If you are in my free Facebook group, She Finds Joy, then you’ve been watching our struggles with our dog George. As some of you know, I am a massive animal lover and dog rescuer-er. In fact, I have rescued 112 dogs in the last 20 years. But when #99, George Leroy Strobel, became a permanent family fixture, I had no idea what I was in for. If you follow me at all, you know he’s a damn mess. He’s the worst behaved dog ever. He went to discipline school for four weeks and three days and it didn’t do a bit of good back in the day.
He’s the most active, agile, hyper, mischievous dog I’ve ever had. And… I love him so much.
But things have been stressful in our dog family lately. Back on May 28th, I took George and Sophie for their morning run, but little did I know everything would change Thursday evening.
I went to Dairy Queen to get a blizzard and loaded the dogs in the back of the truck like I always do. When we got home, I put the tailgate down and both George and Sophie jumped out and took off running to the woods. Their normal routine.
When they got back inside I could immediately tell George was acting strange. Not physically, but mentally. His tail was tucked. He acted scared and he wouldn’t get up on the couch with me. Because he is a very nervous personality, this wasn’t too abnormal, yet I still noticed. That night, he walked back to the bedroom and got on his bed. He was a bit nervous, but nothing too extreme. He was also a bit unsettled throughout the night.
When we got up the next morning, his back legs were paralyzed. I was scared to death and rushed him to the vet. They thought he had a pinched nerve or some kind of back injury and did three laser treatments throughout the day. He stayed overnight and was no better Saturday morning.
At noon a couple of friends had recommended we take him to the vet hospital in Louisville where they do surgeries for this kind of thing.
We took him and they did an exam and said he doesn’t appear to have any feeling in his back legs. I was devastated. They said the only way to know exactly what is wrong would be to do a CT scan. So I told them to do one.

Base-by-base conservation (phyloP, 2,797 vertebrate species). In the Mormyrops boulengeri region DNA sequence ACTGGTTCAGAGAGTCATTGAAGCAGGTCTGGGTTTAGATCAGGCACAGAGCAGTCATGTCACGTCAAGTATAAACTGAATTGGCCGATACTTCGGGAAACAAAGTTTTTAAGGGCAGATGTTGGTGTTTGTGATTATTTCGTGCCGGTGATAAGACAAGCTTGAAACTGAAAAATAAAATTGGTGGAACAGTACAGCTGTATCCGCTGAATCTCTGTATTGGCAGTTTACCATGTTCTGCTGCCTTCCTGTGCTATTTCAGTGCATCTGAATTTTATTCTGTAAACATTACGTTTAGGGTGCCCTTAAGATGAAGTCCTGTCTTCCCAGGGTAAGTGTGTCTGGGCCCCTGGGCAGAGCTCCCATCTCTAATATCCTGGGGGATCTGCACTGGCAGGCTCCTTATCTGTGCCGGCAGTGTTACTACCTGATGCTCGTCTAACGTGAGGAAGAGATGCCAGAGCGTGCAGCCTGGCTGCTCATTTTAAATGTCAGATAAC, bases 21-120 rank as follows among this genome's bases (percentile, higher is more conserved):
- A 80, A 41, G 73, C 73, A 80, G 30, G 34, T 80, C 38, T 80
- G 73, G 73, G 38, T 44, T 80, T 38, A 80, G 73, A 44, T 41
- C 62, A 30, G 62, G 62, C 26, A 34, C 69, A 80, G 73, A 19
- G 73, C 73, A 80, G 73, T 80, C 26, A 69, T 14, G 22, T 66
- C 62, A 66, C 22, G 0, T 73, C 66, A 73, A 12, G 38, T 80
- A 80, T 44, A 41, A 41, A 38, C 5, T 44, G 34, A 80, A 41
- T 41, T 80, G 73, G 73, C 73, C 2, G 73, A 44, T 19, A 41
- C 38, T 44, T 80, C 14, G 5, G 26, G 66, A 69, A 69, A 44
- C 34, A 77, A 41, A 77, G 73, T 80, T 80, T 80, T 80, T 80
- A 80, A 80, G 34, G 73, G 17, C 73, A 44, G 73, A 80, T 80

It came back that he had a slipped disc. They took him straight into surgery and told us he had a 50/50 chance of coming out of this and regaining his legs.
He made it out of surgery and stayed at the hospital for another two days. Then on Monday morning, they called and said he appeared to have some feeling in his back feet and was showing improvements. They also said he’s the worst-behaved dog and asked me to come pick him up thinking he’d heal better at home.
The first week was really hard. His legs weren’t working at all and I had to learn how to express his bladder. His spirit was completely gone as he was unable to do anything but lay down on his bed. It broke my heart. We did take him on wagon rides, which seemed to lift his spirit.
But, every day I was doing his physical therapy on his legs, whispering affirmations in his ear about what a great and strong dog he was, and that he was a walker and a runner. And by week two, he began to move his legs.
Every week he makes progress. He is beating the odds. He is becoming stronger. We are currently on week five and he walks a half-mile with a harness to help him stabilize his hips. The doctor thinks it’s a great possibility that he may even run again with me in six months.
Why do I tell you this story? Because I’m a dog lovin’ fool and a great dog story of perseverance and comeback gives you all the good feels, right?